New issue of Media, War and Conflict published!

Talk 6 Feb: William Merrin on The Continuation of Politics by Other Memes: The Global Rise of Troll Warfare

Democracy in 2019 (Wikimedia Commons)

Democracy in 2019 (Wikimedia Commons)

On Wednesday 6 February 2019 we host William Merrin, who will deliver the following talk.

When, where? 4.30pm FW101

The Continuation of Politics by Other Memes: The Global Rise of Troll Warfare

Russia’s ‘information war’ against the west has attracted a lot of attention, but the reality is more complex than this term suggests. The aim of intervention here isn’t simply to influence internal politics by promoting favoured messages as in the past. Instead something else is happening. Today, traditional government covert activities and psyops have merged with internet culture to produce a new form of ‘troll warfare’. This is a mode of war carried out by states, by their organised ‘troll armies’ and ‘troll farms’, by military units themselves, by organised non-state actors (such as hacking groups or extremist groups) as well as by individuals. Today, a huge variety of groups and people employ the troll’s toolkits and weapons for political purposes. This paper explores how baiting, playing, doxing, memes, sock puppets, the lulz and the burn have become central to political debate and to global conflicts. 

William Merrin is an Associate Professor of in Media Studies at Swansea University, and the author of Digital War (Polity, 2018), Media Studies 2.0 (Routledge, 2014), and Baudrillard and the Media (Polity, 2005), and co-editor of Trump’s War on the Media (2018) and Jean Baudrillard: Fatal Theories (Routledge, 2009).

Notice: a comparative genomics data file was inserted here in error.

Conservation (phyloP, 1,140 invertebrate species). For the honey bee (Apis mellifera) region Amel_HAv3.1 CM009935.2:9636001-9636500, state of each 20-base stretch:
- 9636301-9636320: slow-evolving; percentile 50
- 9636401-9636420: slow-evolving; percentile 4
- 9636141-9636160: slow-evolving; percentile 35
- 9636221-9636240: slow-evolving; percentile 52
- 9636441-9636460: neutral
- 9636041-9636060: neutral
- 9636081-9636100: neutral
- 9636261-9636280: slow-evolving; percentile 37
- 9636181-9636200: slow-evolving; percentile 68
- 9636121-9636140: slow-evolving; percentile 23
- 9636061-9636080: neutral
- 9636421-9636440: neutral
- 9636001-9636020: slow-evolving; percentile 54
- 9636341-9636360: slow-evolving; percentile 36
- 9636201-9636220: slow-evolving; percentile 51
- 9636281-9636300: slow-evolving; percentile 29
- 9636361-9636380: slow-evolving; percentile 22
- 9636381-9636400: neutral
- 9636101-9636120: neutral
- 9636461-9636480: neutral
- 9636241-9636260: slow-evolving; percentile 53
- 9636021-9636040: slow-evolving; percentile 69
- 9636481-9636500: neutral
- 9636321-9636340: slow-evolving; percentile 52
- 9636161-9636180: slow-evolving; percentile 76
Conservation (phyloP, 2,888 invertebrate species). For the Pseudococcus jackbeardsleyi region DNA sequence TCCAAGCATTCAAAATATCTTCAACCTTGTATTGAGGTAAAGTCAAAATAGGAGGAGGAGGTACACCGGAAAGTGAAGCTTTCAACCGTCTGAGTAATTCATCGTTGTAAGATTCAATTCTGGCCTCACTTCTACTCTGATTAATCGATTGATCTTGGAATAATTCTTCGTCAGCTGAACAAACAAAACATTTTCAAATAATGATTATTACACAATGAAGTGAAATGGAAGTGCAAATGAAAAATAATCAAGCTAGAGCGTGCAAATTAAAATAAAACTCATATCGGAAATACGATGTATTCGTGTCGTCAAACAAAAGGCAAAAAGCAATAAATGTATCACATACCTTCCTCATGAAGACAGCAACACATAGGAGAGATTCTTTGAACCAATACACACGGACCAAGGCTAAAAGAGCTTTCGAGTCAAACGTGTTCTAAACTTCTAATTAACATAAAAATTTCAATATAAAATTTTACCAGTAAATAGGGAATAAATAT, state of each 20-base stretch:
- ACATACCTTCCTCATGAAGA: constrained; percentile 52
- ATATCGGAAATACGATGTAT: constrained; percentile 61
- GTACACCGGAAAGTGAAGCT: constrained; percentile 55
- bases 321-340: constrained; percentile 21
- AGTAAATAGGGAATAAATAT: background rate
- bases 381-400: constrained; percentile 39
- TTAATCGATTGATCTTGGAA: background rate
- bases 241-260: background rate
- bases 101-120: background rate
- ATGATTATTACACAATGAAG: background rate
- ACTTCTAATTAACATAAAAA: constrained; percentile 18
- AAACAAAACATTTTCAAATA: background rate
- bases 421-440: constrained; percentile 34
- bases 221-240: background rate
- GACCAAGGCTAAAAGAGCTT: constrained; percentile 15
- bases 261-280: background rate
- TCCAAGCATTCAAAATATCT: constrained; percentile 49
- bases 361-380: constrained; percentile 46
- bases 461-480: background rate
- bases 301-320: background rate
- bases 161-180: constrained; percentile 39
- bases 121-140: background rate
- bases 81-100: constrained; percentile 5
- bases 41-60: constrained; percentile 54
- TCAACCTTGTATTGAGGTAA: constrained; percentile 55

New seminar series: The Politics of Freedom in Data Times

It is clear that 'Big Data' offer a new type of power to those who can use it.  From mass surveillance and analysis of citizens’ metadata by security agencies like GCHQ and the NSA, to the apparent ability of relatively small private companies like Cambridge Analytica to influence elections, by using powerful algorithms to analyse data about what we ‘like’ from huge corporations like Facebook. The power that exists today to not only gather data about citizens, but to analyse and draw inference about what we think, who we are, and what we may do from that data, seems unprecedented. 

What is less clear for citizens and society however is whether traditional paradigms like privacy or civil liberties importantly captures what is happening, or whether a new politics of freedom is necessary.  Our seminar series, The Politics of Freedom in Data Times has invited scholars to come and directly take on these questions and with us at the New Political Communications Unit at Royal Holloway.

Thanks to Dr. Matthew Hall, ESRC Postdoctoral Fellow at NPCU, for organising the series.

Seminar 1: Surveillance and participation in data times 

Thursday 24th January 5pm - Windsor 0-03

Professor Kirstie Ball–St Andrews - Co-Director and founder of CRISP, the Centre for Research into Information, Surveillance and Privacy. Read more.

This seminar explores how participation as a concept can be used to interrogate surveillance practices and the ways in which they evolve. It focuses on the question of whether the surveilled subject could ever be examined in participatory terms. The conceptual focus of surveillance studies has been on the controlling moves of surveillant institutions to, as Murakami Wood and Ball (2013:3) put it, ‘align the time space of subjects with the ideologies and protocols of particular organisations’. The intersection of surveillance with questions of participation offers the potential for a new analytical language to develop. This language may highlight the presence or absence of vested interests, the relative porosity of institutional boundaries, the mechanisms (or absence thereof) whereby surveilled subjects and interested groups can challenge or shape surveillance and the forms of identity politics which emerge.